Sakyapa--One of the Major Buddhism of Tibet
Sakyapa Tibetan Buddhism
Sakyapa is one of the four major schools of Tibetan Buddhism and is the smallest school today. Sakya means “pale earth” in Tibetan and it got the name due to the grey land of Sakya Monastery. It is developed during the second translation of Buddhism from India to Tibet in the eleventh century. It was founded by Drogmi, who studied from Naropa, Ratnakarasanti, Vagishvakirti and other pandits for twelve years. The Sakya tradition was developed from Nyingma teachings and has been preserved to today though the Khon lineage.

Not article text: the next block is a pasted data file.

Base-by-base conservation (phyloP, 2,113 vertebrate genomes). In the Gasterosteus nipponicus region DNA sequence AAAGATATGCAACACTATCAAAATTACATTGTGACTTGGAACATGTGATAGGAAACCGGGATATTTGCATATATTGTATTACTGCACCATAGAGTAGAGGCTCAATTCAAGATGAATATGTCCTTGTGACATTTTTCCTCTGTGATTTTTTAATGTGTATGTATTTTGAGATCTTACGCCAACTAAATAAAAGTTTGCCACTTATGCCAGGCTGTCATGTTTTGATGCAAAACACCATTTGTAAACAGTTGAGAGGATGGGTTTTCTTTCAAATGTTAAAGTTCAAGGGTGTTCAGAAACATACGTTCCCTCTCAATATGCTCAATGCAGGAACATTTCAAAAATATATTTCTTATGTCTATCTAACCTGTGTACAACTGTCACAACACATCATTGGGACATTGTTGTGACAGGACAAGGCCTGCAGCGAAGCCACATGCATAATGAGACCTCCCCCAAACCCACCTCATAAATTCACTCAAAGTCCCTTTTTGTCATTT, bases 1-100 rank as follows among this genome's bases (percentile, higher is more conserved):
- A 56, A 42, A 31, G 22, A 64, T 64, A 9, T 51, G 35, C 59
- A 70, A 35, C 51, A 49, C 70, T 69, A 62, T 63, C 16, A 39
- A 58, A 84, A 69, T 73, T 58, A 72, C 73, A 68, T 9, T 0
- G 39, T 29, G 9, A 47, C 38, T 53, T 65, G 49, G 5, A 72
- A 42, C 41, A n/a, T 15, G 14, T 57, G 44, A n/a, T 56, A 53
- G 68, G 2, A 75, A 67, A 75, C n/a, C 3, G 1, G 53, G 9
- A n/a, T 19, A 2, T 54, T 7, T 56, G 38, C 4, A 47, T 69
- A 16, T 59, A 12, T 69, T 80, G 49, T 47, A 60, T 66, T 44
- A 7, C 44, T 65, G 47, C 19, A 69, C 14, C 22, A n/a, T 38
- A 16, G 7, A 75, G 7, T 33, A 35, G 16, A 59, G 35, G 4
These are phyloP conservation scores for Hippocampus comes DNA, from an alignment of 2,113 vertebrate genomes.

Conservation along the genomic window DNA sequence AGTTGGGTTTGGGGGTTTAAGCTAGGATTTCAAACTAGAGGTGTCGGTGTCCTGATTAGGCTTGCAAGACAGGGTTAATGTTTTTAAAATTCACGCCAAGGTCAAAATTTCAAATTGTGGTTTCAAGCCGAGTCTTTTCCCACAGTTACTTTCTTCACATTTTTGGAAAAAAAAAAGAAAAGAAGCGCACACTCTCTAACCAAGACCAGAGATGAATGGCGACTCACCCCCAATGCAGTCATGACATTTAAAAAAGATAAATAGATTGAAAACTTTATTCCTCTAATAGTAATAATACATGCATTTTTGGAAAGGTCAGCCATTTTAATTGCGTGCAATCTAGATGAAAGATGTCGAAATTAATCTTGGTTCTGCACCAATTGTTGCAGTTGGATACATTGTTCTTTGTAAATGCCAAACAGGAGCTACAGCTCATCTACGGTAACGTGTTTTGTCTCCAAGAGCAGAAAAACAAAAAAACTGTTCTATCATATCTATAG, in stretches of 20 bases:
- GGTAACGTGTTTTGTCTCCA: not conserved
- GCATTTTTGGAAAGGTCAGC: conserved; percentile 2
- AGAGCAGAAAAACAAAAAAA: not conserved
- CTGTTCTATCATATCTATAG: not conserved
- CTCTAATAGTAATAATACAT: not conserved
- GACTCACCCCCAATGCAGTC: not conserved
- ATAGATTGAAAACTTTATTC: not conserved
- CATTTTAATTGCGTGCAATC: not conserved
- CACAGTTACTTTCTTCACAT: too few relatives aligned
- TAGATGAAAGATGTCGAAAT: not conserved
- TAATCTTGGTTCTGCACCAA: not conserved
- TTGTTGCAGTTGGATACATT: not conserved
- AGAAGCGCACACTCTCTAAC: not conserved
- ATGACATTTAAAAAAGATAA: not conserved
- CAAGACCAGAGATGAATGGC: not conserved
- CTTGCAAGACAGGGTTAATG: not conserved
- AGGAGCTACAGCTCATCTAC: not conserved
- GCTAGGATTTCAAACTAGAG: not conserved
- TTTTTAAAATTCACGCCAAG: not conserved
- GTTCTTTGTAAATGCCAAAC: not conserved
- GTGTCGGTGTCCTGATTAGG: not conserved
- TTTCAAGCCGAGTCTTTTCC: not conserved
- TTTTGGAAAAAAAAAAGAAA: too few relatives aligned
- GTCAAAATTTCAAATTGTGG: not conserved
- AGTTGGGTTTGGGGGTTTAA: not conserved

Sakya monastery was founded by the abbot Konchok Gyelpo in 1073. Sakya has its special system called Lamdre means “path and its fruits” from the mahasiddha Virupa based on Hevajra. In the thirteenth century, Mongol conquered Tibet and the power to control Tibet was given to the fifth leader of Sakya, Drogon Chogyal Phagpa, from Kublai Khan, the founder of Yuan Dynasty. Thus, Chogyal Phagpa became the first religious and secular leader of Tibet. After that, Sakya masters ruled Tibet for about 100 years in Yuan Dynasty. In Ming Dynasty, Sakya was weakened. Sakya had two subschools, Ngor and Tshar. Ngor was founded by Ngorchen Kunga Zangpo (1382-1457) and represented 85% of the Sakyapa school. Most monasteries in India are Ngorpa. Tshar was founded by Tsarchen Losal Gyamtso (1496-1560 or 1502-1556) The head of Sakya, Sakya Trizin, is drawn from the male line of Khon family. The present Sakya Trizin was the 41st Sakya Trizin reincarnating from Apong Terton and his grandfather, the 39th Sakya Trizin.